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New domains accessed by network users

You might need to determine what domains visited by your network users are anomalous when doing the following.

Prerequisites 

In order to execute this procedure in your environment, the following data, services, or apps are required:

Example

You are concerned about employees accidentally accessing malicious domains. You want to create and save a search that will allow you to see what domains employees accessed that they haven't accessed before.

To optimize the search shown below, you should specify an index and a time range. 

Option 1

Use this option if you have not created a baseline of activity in a lookup table. If you have CIM compliant data and populated web data models, you can use Option 3 below instead.

  1. Run the following search:
tag=web url=*
| eval list="mozilla"
| `ut_parse_extended(url,list)`
| stats earliest(_time) AS earliest latest(_time) AS latest BY ut_domain
| eval isOutlier=if(earliest >= relative_time(now(), "-1d@d"), 1, 0)
| convert ctime(earliest) ctime(latest)
| where isOutlier=1

Search explanation

The table provides an explanation of what each part of this search achieves. You can adjust this query based on the specifics of your environment.

Splunk Search Explanation

tag=web 

Search for fields with the "web" tag.

url=*

Return proxy data by searching for results with a value in the URL field.

| eval list="mozilla"

Search the Mozilla catalog for top level domains.

This eval function is required for the next line in the search (ut_parse_extended) to work.

| `ut_parse_extended(url,list)`

Parse the URLs based on the Mozilla top level domain list.

The punctuation in a Splunk macro is always a back tick (`), not a single quote (').

| stats earliest(_time) AS earliest latest(_time) AS latest BY ut_domain

Return the results in a table—grouped by the ut_domain field—that includes columns for the first and last time each domain was seen in the dataset.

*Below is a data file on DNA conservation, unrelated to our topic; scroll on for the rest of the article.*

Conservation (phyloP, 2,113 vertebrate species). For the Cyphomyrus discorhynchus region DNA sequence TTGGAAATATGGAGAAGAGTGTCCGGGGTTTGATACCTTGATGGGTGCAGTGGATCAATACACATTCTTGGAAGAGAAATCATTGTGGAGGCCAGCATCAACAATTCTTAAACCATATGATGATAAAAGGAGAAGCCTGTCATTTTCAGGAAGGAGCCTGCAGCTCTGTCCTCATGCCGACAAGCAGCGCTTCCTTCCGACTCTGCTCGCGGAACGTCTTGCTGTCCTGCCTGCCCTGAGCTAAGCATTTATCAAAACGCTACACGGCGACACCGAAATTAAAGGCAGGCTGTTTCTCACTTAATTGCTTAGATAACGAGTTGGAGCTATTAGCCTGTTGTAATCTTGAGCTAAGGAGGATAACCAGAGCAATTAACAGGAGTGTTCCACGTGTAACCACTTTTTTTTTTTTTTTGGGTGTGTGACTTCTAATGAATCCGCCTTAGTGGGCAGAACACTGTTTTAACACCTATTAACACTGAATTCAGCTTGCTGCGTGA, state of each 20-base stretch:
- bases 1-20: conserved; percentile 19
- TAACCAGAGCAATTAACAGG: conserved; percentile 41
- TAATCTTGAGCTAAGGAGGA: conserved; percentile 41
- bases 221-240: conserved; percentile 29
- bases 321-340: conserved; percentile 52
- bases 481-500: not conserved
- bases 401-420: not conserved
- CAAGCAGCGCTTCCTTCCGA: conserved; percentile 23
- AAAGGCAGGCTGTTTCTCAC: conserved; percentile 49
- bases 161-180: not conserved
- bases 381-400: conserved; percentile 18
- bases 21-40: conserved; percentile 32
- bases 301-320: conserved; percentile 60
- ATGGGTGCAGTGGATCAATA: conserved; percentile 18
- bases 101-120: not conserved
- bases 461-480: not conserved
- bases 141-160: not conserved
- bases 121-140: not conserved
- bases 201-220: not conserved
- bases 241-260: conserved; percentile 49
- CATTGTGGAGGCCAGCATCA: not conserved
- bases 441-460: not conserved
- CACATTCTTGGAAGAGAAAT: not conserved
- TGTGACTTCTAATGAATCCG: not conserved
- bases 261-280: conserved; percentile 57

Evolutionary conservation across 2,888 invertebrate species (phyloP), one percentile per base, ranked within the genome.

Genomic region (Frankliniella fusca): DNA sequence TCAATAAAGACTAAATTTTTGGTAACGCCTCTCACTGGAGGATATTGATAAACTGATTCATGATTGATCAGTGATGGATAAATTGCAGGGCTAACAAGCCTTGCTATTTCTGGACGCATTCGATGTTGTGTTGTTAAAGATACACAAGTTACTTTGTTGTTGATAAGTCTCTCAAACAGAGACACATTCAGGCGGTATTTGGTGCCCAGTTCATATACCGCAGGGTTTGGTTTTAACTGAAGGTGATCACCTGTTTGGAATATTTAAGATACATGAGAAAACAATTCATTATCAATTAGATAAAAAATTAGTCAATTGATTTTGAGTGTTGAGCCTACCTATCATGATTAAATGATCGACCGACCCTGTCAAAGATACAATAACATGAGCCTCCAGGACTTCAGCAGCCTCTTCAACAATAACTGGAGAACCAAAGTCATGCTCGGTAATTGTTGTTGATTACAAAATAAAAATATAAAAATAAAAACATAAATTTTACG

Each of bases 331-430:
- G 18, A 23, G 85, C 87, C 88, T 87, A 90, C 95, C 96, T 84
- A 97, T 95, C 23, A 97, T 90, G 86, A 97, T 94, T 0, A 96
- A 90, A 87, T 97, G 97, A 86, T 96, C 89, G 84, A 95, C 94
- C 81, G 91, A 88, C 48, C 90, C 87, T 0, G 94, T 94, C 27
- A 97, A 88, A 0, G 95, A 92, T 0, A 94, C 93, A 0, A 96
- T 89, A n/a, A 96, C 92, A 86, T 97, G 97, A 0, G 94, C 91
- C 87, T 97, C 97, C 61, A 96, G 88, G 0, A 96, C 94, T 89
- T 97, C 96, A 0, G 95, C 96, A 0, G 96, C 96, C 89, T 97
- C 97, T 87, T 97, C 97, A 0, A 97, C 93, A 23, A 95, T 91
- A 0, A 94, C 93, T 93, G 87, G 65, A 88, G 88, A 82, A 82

| eval isOutlier=if(earliest >= relative_time(now(), "-1d@d"), 1, 0)

Create a new column called isOutlier. If the earliest time a domain appears in the dataset is more recent than or equal to 24 hours from when the search was run, return a value of 1 in the isOutlier column. Otherwise, return a value of 0.

Make sure your search time range is set appropriately or all domains might appear to be new. Setting the search to the past 7 days is a good start.

| convert ctime(earliest) ctime(latest)

Convert epoch time for the earliest and latest visits to the domains into a more easily readable format.

| where isOutlier=1

Return only results where the isOutlier value is 1, which indicates a new domain.

Option 2

Use this option if you want to search against a baseline that you previously saved in a lookup table.

  1. Run the following search:
tag=web url=* earliest=-15m
| eval list="mozilla"
| `ut_parse_extended(url,list)`
| stats earliest(_time) AS earliest latest(_time) AS latest BY ut_domain
| inputlookup append=t <name of lookup file ending in .csv>
| stats min(earliest) AS earliest max(latest) AS latest BY ut_domain
| outputlookup <name of lookup file ending in .csv>
| eval isOutlier=if(earliest >= relative_time(now(), "-1d@d"), 1, 0)
| convert ctime(earliest) ctime(latest)
| where isOutlier=1

Search explanation

The table provides an explanation of what each part of this search achieves. You can adjust this query based on the specifics of your environment.

Splunk Search Explanation

tag=web 

Search for fields with the "web" tag.

url=*

Return proxy data by searching for results with a value in the URL field.

earliest=-15m

Return only domains accessed in the last 15 minutes.

| eval list="mozilla"

Search the Mozilla catalog for top level domains.

This eval function is required for the next line in the search (ut_parse_extended) to work.

| `ut_parse_extended(url,list)`

Parse the URLs based on the Mozilla top level domain list.

The punctuation in a Splunk macro is always a back tick (`), not a single quote (').

| stats earliest(_time) AS earliest latest(_time) AS latest BY ut_domain